‘Players not taken seriously at all’

‘Players not taken seriously at all’

NOS Football

More than four months before the Women’s World Cup begins, players in several countries are rebelling. They are demanding better conditions or simply more money, putting their own careers at risk.

What exactly is going on in which country? We list it for you.

France: five players quit

In France, five top players no longer made themselves available for the national team, with the World Cup approaching. That led to the departure of national coach Corinne Diacre on Thursday.

It’s exhausting to constantly have to ask for improvements.

Alexia Putellas, best soccer star in the world

Diacre was national coach for six years. She failed to convert club successes (Olympique Lyon has been a leader in Europe for many years) into good results with the national team.

Captain Wendie Renard was one of five players who withdrew. She indicated in a statement that she was dissatisfied with facilities and the level of professionalism. In addition, she was concerned about her mental health. “Under these conditions it is impossible to perform at top level,” she said.

Without mentioning Diacre by name, it was clear that Renard was primarily referring to the national coach. Diacre had been criticized for years for what the players perceived as a “control regime.” Three years ago, for example, goalkeeper and record international Sarah Bouhaddi abruptly ended her international career after disagreements with the national coach.

In previous conflicts, the French federation always sided with Diacre. Until Thursday, when the national coach was fired. “This coach change is part of a new global ambition, in favor of the development of women’s soccer and the performance of the French team,” the federation’s statement read.

Spain: fifteen players removed from selection

A revolt broke out among top Spanish soccer players last summer. Fifteen players, including many from national champion FC Barcelona, are still refusing to play for the national team as long as current national coach Jorge Vilda remains in office.

The players are unhappy about the handling of injuries, the atmosphere in the locker room, the selection policy and training sessions. The most high-profile example of Vilda’s criticized methods is his demand that the players keep the door of their hotel rooms open at night, according to the soccer players so he can check that they are in bed.

Vilda has been coaching the Spanish team since 2015 and is only Spain’s second national coach. His predecessor Ignacio Quereda was at the helm for no less than 27 years.

What have soccer players been fighting for in recent years? Check out this timeline:

Players and statements, a global overview

Quereda was also the subject of much criticism from the player group. In the TV documentary published in 2021 Breaking the Silence then-captain Verónica Boquete accused the former national coach of belittling behavior, homophobic statements and abuse of power.

Complaints from her and other players were never taken seriously by the league. Boquete was no longer called up for the national team.

Captain Alexia Putellas, voted best soccer star in the world last year, is not among the 15 rebels. The FC Barcelona midfielder recently said she hopes for a quick resolution.

“We want the players to be able to focus 100 percent on their performance. It’s exhausting to constantly have to ask for improvements. The coaches have to improve our conditions without us interfering all the time.”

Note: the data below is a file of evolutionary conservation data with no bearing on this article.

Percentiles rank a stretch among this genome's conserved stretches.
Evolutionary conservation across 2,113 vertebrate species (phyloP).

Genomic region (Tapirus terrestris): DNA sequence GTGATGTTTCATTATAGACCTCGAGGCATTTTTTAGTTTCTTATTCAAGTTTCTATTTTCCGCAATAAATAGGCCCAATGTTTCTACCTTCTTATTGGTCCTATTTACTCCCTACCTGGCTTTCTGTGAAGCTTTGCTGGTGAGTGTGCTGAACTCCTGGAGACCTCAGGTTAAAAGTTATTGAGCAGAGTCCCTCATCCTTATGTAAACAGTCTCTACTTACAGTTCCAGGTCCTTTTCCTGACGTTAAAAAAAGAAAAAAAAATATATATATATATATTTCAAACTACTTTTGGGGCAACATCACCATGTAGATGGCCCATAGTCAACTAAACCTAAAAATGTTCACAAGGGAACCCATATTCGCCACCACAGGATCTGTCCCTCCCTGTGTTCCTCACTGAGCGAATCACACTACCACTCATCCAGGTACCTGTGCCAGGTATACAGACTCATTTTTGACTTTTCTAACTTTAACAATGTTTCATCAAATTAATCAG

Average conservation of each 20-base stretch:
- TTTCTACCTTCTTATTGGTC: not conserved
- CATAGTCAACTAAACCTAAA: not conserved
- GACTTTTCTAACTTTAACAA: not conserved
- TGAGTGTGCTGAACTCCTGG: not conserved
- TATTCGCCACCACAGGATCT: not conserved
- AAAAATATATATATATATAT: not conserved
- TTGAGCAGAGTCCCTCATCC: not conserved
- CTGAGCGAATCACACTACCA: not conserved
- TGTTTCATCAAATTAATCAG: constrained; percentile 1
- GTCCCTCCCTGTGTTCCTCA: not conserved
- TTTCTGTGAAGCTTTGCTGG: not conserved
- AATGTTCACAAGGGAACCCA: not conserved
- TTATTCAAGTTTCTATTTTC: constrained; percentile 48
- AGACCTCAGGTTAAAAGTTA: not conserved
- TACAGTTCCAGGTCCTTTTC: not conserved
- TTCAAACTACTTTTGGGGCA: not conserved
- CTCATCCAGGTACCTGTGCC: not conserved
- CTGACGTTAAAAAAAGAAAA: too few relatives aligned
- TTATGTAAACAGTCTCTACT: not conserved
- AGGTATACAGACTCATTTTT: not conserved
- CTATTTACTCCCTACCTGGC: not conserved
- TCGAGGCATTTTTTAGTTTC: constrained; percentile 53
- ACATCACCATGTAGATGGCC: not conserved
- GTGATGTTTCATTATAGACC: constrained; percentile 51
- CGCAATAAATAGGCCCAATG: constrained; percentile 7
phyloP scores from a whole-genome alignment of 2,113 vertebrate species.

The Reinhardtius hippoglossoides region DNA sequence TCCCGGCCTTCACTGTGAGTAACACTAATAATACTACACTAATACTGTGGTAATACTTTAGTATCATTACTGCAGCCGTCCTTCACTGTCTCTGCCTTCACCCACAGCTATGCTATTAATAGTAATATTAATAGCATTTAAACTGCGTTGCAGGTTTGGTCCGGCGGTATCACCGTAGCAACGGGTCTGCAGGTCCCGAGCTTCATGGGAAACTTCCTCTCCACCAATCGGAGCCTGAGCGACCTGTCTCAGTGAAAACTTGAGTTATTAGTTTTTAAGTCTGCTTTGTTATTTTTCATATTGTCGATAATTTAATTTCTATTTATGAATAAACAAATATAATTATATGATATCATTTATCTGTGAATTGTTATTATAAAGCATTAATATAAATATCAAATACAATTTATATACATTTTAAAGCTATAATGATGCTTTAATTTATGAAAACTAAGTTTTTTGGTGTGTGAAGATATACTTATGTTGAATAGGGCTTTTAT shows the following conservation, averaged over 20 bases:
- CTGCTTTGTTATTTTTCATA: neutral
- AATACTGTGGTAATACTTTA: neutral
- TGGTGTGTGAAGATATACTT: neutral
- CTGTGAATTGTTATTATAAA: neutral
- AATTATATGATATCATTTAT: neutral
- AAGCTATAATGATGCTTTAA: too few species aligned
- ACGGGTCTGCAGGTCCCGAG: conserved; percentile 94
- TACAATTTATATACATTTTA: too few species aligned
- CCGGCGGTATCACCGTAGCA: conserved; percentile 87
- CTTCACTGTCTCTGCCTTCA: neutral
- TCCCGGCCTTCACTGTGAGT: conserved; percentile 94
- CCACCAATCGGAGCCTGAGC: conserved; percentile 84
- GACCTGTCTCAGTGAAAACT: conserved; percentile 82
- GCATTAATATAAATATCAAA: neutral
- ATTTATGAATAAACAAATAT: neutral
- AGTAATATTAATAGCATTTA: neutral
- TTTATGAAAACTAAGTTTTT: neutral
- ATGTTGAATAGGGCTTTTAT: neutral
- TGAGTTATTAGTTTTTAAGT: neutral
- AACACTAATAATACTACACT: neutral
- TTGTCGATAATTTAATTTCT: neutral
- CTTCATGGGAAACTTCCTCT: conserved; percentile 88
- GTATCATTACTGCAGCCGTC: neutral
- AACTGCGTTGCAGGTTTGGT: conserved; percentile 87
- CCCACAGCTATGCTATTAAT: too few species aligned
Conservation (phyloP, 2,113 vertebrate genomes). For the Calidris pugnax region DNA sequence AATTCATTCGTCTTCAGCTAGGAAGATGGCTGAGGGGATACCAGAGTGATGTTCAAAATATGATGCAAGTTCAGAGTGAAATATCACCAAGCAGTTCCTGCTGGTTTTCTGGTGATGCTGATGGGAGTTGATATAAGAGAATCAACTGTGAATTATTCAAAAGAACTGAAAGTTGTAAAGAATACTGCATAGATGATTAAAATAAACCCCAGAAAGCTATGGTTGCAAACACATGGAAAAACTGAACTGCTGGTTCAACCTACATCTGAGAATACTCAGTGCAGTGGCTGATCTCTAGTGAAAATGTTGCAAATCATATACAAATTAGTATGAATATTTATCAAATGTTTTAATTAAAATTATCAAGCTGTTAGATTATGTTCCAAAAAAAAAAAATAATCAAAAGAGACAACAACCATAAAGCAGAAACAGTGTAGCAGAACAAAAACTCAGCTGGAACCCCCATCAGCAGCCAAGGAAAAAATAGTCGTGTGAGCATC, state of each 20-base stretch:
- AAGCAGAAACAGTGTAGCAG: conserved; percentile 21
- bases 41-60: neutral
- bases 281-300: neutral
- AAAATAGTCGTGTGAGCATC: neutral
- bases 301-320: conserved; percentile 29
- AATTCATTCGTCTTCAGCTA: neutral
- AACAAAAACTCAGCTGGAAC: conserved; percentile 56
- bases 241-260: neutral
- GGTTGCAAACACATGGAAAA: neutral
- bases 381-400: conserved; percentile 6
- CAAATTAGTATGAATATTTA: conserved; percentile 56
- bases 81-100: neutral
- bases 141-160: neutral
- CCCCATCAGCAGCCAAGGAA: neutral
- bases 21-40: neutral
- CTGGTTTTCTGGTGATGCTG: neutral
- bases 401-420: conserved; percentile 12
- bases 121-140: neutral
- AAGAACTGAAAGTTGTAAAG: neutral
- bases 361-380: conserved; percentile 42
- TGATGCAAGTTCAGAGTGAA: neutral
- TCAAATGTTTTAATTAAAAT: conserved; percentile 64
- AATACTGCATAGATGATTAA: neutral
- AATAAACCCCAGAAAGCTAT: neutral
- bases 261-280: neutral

Canada: sudden major budget cut

The Canadian team, Olympic gold medalist in Tokyo, was told six months before the World Cup that their budget will be drastically cut. Specifically, this means that the selection will have fewer training days, will have to make do with fewer staff and will not be able to play a practice match at home.

Nor have players received a penny for their contributions to the national team since January 2022. In a statement, the Canadian men’s team announced its support for the women.

Canadian soccer players wanted to strike during the SheBelieves Cup last month. The strike was prevented by the league, but the team protested with shirts and fans as well.

When the league did not respond to their criticism, players announced they would strike by not participating in the She Believes Cup in February. But the league put a stop to that by threatening lawsuits for harming the league to the tune of millions of dollars. In the end, the team called off the strike.

The case plays out at the highest level in Canada. Captain Christine Sinclair (no less than 322 international games) addressed a parliamentary committee this week. She told it there that association president Nick Bontis had said after a meeting about the unequal payments: “What was Christine Sinclair bitching about?” (What is Christine Sinclair bitching about?).

Bontis had resigned as president shortly before, due to continued criticism from the Canadian soccer players. Nevertheless, a solution was not yet in sight. A new financial proposal from the league was described Thursday by the players’ union as “shocking and disrespectful.”

Colombia: players pay for everything themselves

“Don’t force us to work for free,” Colombian Yoreli Rincón summed up the complaints in 2019. Along with Melissa Ortiz and Isabella Echeverri, she denounced the lack of per diems and paying out of pocket airfare for training camps.

The World Cup participant’s players also pointed out that they wore second-hand uniforms, in men’s sizes. The video of the players went viral and eventually prompted a protest by the entire national team in 2022, prior to a match at the Copa América against Paraguay.

Rincón, Echeverri and Ortiz realized they were taking a risk by speaking out publicly. But, says Echeverri, “It was not brave, it should be normal. I’m proud of it and would do it again.”

Kayleigh Williams